Fresh off his first 90 days as Savannah’s new City Manager, Rob Hernandez said on Wednesday during the Savannah Downtown Business Association luncheon that his top priority remains developing a long term strategic plan for the Savannah community that can help guide the city into the coming years.
“… My number one priority is to bring (City Council) together and create a long term vision for what this community is going to look like in five years and in 25 years,” he said, garnering a round of applause from the audience.
Once the plan is developed, Hernandez said everything that is done in the organization, from each dollar spent to the smallest activity must be connected to furthering the strategic outcome and vision.
“I’m not saying this has happened in Savannah, but the days are over when you can just show up to work and do the same thing over and over again and not really know why you’re doing it,” he said.
“Everything, every activity, every dollar and every person must be connected to that long term strategic outcome… Tell me where you want to be and what success looks like and then it’s my job to hopefully get us there.”
Public safety also tops Hernandez’s list, citing his pledge to give Police Chief Joseph Lumpkin the resources he needs to maintain the police force and find a solution to the city’s gun problem.
“The solution for Savannah to deal with gun violence must be our own solution. It can’t be the same solution that was implementing in Boston or Newark, New Jersey or Dallas. It has to be something that is unique to Savannah,” he said.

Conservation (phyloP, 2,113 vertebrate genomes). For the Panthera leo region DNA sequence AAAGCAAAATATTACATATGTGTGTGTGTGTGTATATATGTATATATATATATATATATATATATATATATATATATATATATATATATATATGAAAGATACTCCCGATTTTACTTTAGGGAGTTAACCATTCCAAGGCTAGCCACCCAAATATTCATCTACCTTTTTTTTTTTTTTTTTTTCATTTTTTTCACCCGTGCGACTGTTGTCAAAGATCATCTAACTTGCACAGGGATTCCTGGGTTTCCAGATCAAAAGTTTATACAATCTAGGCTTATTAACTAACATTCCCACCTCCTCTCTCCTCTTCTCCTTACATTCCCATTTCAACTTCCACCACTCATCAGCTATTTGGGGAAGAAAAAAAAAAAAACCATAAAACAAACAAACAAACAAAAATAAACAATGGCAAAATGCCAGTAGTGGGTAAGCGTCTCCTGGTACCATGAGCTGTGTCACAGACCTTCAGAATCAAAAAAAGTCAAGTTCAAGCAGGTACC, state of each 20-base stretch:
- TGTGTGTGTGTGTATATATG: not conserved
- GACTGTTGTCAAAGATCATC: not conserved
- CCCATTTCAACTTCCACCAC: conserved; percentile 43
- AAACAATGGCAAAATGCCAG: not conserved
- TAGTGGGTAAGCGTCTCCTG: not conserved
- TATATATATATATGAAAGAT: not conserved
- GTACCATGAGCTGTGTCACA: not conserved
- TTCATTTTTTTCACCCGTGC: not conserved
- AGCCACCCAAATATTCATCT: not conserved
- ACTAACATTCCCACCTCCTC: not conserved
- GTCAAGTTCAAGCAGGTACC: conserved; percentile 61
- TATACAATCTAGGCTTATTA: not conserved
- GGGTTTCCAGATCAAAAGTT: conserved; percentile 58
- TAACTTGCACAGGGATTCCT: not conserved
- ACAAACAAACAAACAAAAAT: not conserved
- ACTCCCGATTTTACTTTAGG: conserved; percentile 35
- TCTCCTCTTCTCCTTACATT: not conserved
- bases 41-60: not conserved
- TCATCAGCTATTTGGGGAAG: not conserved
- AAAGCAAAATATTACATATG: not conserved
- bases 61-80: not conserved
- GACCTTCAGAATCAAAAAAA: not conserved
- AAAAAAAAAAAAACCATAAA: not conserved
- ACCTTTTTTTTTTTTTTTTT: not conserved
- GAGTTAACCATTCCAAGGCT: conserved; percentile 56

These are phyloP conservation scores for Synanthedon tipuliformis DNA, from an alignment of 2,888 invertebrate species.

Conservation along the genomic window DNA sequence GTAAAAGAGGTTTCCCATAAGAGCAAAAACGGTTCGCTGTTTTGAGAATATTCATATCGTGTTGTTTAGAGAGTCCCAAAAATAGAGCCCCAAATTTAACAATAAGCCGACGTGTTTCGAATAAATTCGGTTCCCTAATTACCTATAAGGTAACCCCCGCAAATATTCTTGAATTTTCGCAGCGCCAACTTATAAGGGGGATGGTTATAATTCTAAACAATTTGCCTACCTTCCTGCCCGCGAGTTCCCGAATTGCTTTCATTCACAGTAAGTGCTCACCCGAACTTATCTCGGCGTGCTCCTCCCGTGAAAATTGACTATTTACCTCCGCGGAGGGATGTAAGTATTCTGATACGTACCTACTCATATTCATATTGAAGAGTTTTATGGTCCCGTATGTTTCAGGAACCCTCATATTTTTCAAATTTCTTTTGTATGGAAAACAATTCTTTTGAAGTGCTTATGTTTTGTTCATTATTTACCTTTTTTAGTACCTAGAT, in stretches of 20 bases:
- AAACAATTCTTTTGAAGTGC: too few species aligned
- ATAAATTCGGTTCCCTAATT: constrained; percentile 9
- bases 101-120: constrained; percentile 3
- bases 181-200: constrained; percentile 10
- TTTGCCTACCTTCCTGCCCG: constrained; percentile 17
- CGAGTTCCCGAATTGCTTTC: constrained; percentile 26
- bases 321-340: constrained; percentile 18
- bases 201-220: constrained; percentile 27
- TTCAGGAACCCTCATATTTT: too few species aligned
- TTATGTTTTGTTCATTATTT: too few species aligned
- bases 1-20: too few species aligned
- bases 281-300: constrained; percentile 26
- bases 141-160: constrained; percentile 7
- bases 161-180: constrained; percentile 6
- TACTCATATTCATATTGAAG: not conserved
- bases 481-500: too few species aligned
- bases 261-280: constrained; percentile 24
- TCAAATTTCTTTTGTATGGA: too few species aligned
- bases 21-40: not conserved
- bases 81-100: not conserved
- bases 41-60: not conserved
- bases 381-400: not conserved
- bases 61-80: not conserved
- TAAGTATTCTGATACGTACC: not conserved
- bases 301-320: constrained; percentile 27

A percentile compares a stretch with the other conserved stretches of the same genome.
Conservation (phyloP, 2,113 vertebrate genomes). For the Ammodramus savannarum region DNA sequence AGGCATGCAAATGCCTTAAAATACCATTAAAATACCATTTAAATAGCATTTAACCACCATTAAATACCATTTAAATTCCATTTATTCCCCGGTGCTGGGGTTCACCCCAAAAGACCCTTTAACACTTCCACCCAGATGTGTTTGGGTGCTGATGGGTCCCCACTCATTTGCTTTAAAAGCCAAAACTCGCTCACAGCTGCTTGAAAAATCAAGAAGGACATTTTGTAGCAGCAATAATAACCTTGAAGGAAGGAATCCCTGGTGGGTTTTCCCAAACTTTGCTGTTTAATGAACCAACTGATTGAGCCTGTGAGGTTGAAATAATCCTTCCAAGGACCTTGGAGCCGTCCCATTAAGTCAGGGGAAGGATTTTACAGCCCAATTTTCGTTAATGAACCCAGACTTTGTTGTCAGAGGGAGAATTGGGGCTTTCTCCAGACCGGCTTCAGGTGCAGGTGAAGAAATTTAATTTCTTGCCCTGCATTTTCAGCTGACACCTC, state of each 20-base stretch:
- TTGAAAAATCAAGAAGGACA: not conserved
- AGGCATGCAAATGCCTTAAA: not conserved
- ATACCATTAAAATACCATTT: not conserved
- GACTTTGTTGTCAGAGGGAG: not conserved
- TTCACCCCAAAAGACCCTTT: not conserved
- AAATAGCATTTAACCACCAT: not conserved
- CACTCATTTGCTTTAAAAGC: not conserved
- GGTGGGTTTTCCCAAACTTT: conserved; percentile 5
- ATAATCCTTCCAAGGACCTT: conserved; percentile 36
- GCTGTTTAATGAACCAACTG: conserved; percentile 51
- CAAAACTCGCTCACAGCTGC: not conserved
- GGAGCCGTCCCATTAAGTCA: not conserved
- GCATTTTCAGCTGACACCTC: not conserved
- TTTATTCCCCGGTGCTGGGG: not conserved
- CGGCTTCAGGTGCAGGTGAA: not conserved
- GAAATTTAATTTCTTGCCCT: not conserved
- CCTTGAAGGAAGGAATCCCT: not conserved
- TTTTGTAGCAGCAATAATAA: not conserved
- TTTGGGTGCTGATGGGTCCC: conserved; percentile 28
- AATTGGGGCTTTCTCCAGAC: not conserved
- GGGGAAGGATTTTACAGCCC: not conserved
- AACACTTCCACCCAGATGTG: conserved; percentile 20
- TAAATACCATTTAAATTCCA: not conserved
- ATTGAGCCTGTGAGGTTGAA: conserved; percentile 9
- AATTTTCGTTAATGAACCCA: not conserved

Other top priorities for his office include, gathering more feedback from communities and business leaders; Finding a solution to lower the city’s poverty rate and creating a new cohesive Savannah brand.
“(Savannah) is a great place to live, to retire and a great place to start a business and that’s the message we need to send across the entire country,” he said.
“… We are competing, just like you’re competing with other businesses in your industry, we’re competing with other cities and so we need to constantly refine and update our brand and message in order for us to be successful against the communities like Charleston and Jacksonville.”
Addressing the city’s old infrastructure, such as water and sewer lines, outdated city buildings and technology is also a concern for Hernandez, who announced that an external auditor would be coming in to assess the entire water billing operation.
“Let me assure you that we’re going to fix it and we’re going to make it up to you. I believe that all of you deserve a high level of service in any service that is received from the city,” he said, adding that monthly, instead of bi-monthly, water bills is also on his to-do list.
“… Certainly we owe it to you to provide the highest level of service and we’re going to do that.”